KANSAS CITY, Kan. — The Kansas secretary of state is on trial. Kris Kobach is defending the state's voter registration laws in two lawsuits that went to trial as a collective case Tuesday.
The chief magistrate judge’s decision in the case could impact voter registration laws across the country.
Kansas began following new rules regulating voter registration in January 2013. One law requires voters to show proof of U.S. citizenship when they register to vote at one of the state’s DMV locations. Acceptable proof includes items like a passport or birth certificate. Kobach said the goal of the law was to weed out voter fraud in the state.
Groups like the American Civil Liberties Union (ACLU) and League of Women Voters filed suit arguing Kansas’ law is unconstitutional because it goes beyond the federal standards laid out in the National Voter Registration Act. The groups argued the rules are the “strictest in the country” and denied more than 30,000 legal Kansans the right to register and subsequently vote.
During opening statements, ACLU attorney Dale Ho said there is no evidence of widespread voter fraud in Kansas and the laws in place are like “taking a bazooka to a fly.”
Secretary Kobach is representing himself at the trial. He fired back during his opening statements saying the list of non-citizens his office has found on voter rolls is only the tip of the iceberg, highlighting why laws like the one in place are necessary.
Eyes from across the country are focused on the trial, which is scheduled to last about a week. The judge’s decision could lead to changes that go well beyond the federal courthouse in Kansas City, Kansas.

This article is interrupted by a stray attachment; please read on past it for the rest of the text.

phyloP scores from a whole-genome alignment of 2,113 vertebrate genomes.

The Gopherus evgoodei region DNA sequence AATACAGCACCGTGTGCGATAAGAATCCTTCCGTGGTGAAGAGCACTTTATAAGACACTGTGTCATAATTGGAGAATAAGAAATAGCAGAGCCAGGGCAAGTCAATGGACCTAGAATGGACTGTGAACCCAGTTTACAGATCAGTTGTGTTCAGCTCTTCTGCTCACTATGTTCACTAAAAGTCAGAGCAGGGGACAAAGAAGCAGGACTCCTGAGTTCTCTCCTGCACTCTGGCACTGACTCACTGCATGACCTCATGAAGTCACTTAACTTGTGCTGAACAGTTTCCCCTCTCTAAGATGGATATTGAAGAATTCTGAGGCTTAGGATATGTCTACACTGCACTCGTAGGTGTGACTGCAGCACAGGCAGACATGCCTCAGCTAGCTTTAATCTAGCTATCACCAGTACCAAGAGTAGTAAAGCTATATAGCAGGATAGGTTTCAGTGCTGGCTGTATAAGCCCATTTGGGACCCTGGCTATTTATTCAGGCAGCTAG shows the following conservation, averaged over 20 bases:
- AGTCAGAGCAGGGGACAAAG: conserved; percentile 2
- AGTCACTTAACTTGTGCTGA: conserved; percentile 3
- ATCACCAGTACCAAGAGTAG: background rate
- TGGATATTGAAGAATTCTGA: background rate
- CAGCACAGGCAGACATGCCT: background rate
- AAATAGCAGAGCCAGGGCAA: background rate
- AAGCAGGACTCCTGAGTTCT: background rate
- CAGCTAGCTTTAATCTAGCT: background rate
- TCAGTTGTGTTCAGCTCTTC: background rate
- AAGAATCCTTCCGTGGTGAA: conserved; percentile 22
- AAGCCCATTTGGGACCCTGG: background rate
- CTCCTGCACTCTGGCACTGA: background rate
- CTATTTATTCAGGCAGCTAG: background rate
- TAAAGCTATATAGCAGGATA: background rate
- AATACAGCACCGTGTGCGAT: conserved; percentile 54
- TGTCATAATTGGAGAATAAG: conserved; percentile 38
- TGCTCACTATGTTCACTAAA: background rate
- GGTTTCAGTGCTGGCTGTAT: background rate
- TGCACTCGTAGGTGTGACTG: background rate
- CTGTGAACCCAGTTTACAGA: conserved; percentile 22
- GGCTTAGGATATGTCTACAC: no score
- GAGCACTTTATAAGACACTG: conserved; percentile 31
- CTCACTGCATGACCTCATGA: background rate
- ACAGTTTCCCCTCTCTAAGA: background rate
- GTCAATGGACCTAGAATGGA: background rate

If Kobach wins, other states will have a precedent allowing them to implement their own voter registration laws that are stricter than the national standard.
If the ACLU wins, it restores a federal standard over all the states; essentially maintaining an equal playing field for anyone registering to vote no matter what state they are in.
Many supporters of the ACLU showed up to watch the trial. The courthouse staff set up an overflow room because the courtroom could not seat everyone interested in attending.
One woman watching a live video feed of the trial in the overflow room was Lois Belser. She recently moved from Missouri to Kansas and admitted to being nervous when it comes time for her to register to vote at her new address.
“A lot of people are being denied the right to vote because of intimidation and because of the faulty way that they do, the way they require documents,” Belser said.
Also in the overflow room was 15-year-old Nina Baran, whose parents and teachers gave her permission to attend and watch.
"People need to be able to express their voice. It's in the Constitution, and we can't hinder that in any way," Baran said.
After opening arguments, the ACLU called several witnesses to the stand, including Kansas residents who tried to register to vote but were later put on a suspended or canceled voter list for failing to present the necessary documents.
The plaintiffs' star expert testimony came from Dr. Michael McDonald, who holds a Ph.D. in political science and writes extensively on voter turnout.
Through analysis of voter lists, McDonald said he found 35,000 people have been negatively impacted by the proof of citizenship requirement.
In cross-examination, Kobach argued the analysis was faulty, not taking into account the fact that some people could have been on the suspended/canceled voter list because they simply moved out of state, chose not to complete registration or were not U.S. citizens.
The defense also argued obtaining a birth certificate is not an undue burden.
"I think the witnesses presented by the plaintiffs have some problems with their analysis. They're trying to say it's some unreasonable burden on Kansans to provide proof of citizenship when they register, but the evidence doesn't support that," Kobach said.
The secretary added he is confident they can prevail over the ACLU's challenges either in this trial or in an appeals court.
Key for Kobach's defense will be providing evidence of voter fraud. Since 2015 the secretary of state has prosecuted 9 people, one of whom was not a U.S. citizen.
A judge, not a jury, will make a ruling in the case.